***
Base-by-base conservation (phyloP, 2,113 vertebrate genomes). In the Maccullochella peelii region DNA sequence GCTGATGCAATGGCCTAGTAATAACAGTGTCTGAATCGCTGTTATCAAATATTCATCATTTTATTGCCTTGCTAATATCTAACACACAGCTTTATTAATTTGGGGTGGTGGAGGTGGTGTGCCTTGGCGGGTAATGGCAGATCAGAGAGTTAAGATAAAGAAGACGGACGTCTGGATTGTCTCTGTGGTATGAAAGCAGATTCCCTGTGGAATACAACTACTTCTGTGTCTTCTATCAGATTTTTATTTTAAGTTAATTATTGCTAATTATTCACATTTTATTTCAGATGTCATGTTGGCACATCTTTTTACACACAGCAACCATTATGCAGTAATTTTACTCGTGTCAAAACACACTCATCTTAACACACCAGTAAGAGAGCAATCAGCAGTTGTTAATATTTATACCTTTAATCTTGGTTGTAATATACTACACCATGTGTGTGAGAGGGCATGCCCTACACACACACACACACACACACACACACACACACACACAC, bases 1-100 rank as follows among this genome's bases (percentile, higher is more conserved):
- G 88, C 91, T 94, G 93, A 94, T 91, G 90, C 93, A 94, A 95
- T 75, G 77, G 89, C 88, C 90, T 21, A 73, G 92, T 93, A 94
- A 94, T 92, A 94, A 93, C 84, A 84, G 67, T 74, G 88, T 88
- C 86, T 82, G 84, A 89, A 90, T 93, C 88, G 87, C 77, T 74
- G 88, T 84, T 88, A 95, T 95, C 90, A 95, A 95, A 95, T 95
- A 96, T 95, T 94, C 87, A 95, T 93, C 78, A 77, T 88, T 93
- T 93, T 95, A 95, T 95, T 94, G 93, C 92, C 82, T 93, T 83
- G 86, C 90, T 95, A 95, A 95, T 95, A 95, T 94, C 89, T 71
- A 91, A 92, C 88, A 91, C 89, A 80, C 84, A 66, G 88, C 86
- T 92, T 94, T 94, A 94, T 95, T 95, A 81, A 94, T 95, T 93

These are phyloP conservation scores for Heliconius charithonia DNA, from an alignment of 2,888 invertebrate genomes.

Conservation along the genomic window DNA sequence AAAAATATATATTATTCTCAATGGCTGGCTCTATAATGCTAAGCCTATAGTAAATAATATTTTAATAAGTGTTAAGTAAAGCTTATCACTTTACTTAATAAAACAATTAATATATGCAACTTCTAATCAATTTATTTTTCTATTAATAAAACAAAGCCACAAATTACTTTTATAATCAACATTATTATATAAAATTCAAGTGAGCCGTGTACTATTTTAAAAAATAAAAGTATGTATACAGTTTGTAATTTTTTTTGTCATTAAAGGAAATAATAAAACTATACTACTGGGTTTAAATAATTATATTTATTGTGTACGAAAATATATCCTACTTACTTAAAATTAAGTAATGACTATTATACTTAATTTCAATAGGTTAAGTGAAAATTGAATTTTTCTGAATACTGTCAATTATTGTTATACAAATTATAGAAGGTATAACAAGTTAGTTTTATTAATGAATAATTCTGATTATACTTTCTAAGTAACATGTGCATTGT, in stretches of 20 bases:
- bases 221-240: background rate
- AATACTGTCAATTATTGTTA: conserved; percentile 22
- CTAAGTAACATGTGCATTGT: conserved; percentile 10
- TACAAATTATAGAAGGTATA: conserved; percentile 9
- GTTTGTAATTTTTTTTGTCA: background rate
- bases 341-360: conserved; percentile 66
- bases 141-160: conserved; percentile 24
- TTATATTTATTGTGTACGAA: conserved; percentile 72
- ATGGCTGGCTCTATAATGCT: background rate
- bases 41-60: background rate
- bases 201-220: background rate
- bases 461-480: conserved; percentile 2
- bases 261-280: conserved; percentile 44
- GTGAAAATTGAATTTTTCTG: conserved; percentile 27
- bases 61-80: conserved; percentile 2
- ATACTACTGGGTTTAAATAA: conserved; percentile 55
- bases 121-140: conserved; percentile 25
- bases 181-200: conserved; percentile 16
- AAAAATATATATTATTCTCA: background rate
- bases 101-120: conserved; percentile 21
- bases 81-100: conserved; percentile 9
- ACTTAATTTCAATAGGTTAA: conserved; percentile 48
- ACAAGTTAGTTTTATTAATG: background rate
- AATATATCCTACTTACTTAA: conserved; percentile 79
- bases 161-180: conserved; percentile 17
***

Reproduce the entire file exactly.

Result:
Base-by-base conservation (phyloP, 2,113 vertebrate genomes). In the Maccullochella peelii region DNA sequence GCTGATGCAATGGCCTAGTAATAACAGTGTCTGAATCGCTGTTATCAAATATTCATCATTTTATTGCCTTGCTAATATCTAACACACAGCTTTATTAATTTGGGGTGGTGGAGGTGGTGTGCCTTGGCGGGTAATGGCAGATCAGAGAGTTAAGATAAAGAAGACGGACGTCTGGATTGTCTCTGTGGTATGAAAGCAGATTCCCTGTGGAATACAACTACTTCTGTGTCTTCTATCAGATTTTTATTTTAAGTTAATTATTGCTAATTATTCACATTTTATTTCAGATGTCATGTTGGCACATCTTTTTACACACAGCAACCATTATGCAGTAATTTTACTCGTGTCAAAACACACTCATCTTAACACACCAGTAAGAGAGCAATCAGCAGTTGTTAATATTTATACCTTTAATCTTGGTTGTAATATACTACACCATGTGTGTGAGAGGGCATGCCCTACACACACACACACACACACACACACACACACACACACAC, bases 1-100 rank as follows among this genome's bases (percentile, higher is more conserved):
- G 88, C 91, T 94, G 93, A 94, T 91, G 90, C 93, A 94, A 95
- T 75, G 77, G 89, C 88, C 90, T 21, A 73, G 92, T 93, A 94
- A 94, T 92, A 94, A 93, C 84, A 84, G 67, T 74, G 88, T 88
- C 86, T 82, G 84, A 89, A 90, T 93, C 88, G 87, C 77, T 74
- G 88, T 84, T 88, A 95, T 95, C 90, A 95, A 95, A 95, T 95
- A 96, T 95, T 94, C 87, A 95, T 93, C 78, A 77, T 88, T 93
- T 93, T 95, A 95, T 95, T 94, G 93, C 92, C 82, T 93, T 83
- G 86, C 90, T 95, A 95, A 95, T 95, A 95, T 94, C 89, T 71
- A 91, A 92, C 88, A 91, C 89, A 80, C 84, A 66, G 88, C 86
- T 92, T 94, T 94, A 94, T 95, T 95, A 81, A 94, T 95, T 93

These are phyloP conservation scores for Heliconius charithonia DNA, from an alignment of 2,888 invertebrate genomes.

Conservation along the genomic window DNA sequence AAAAATATATATTATTCTCAATGGCTGGCTCTATAATGCTAAGCCTATAGTAAATAATATTTTAATAAGTGTTAAGTAAAGCTTATCACTTTACTTAATAAAACAATTAATATATGCAACTTCTAATCAATTTATTTTTCTATTAATAAAACAAAGCCACAAATTACTTTTATAATCAACATTATTATATAAAATTCAAGTGAGCCGTGTACTATTTTAAAAAATAAAAGTATGTATACAGTTTGTAATTTTTTTTGTCATTAAAGGAAATAATAAAACTATACTACTGGGTTTAAATAATTATATTTATTGTGTACGAAAATATATCCTACTTACTTAAAATTAAGTAATGACTATTATACTTAATTTCAATAGGTTAAGTGAAAATTGAATTTTTCTGAATACTGTCAATTATTGTTATACAAATTATAGAAGGTATAACAAGTTAGTTTTATTAATGAATAATTCTGATTATACTTTCTAAGTAACATGTGCATTGT, in stretches of 20 bases:
- bases 221-240: background rate
- AATACTGTCAATTATTGTTA: conserved; percentile 22
- CTAAGTAACATGTGCATTGT: conserved; percentile 10
- TACAAATTATAGAAGGTATA: conserved; percentile 9
- GTTTGTAATTTTTTTTGTCA: background rate
- bases 341-360: conserved; percentile 66
- bases 141-160: conserved; percentile 24
- TTATATTTATTGTGTACGAA: conserved; percentile 72
- ATGGCTGGCTCTATAATGCT: background rate
- bases 41-60: background rate
- bases 201-220: background rate
- bases 461-480: conserved; percentile 2
- bases 261-280: conserved; percentile 44
- GTGAAAATTGAATTTTTCTG: conserved; percentile 27
- bases 61-80: conserved; percentile 2
- ATACTACTGGGTTTAAATAA: conserved; percentile 55
- bases 121-140: conserved; percentile 25
- bases 181-200: conserved; percentile 16
- AAAAATATATATTATTCTCA: background rate
- bases 101-120: conserved; percentile 21
- bases 81-100: conserved; percentile 9
- ACTTAATTTCAATAGGTTAA: conserved; percentile 48
- ACAAGTTAGTTTTATTAATG: background rate
- AATATATCCTACTTACTTAA: conserved; percentile 79
- bases 161-180: conserved; percentile 17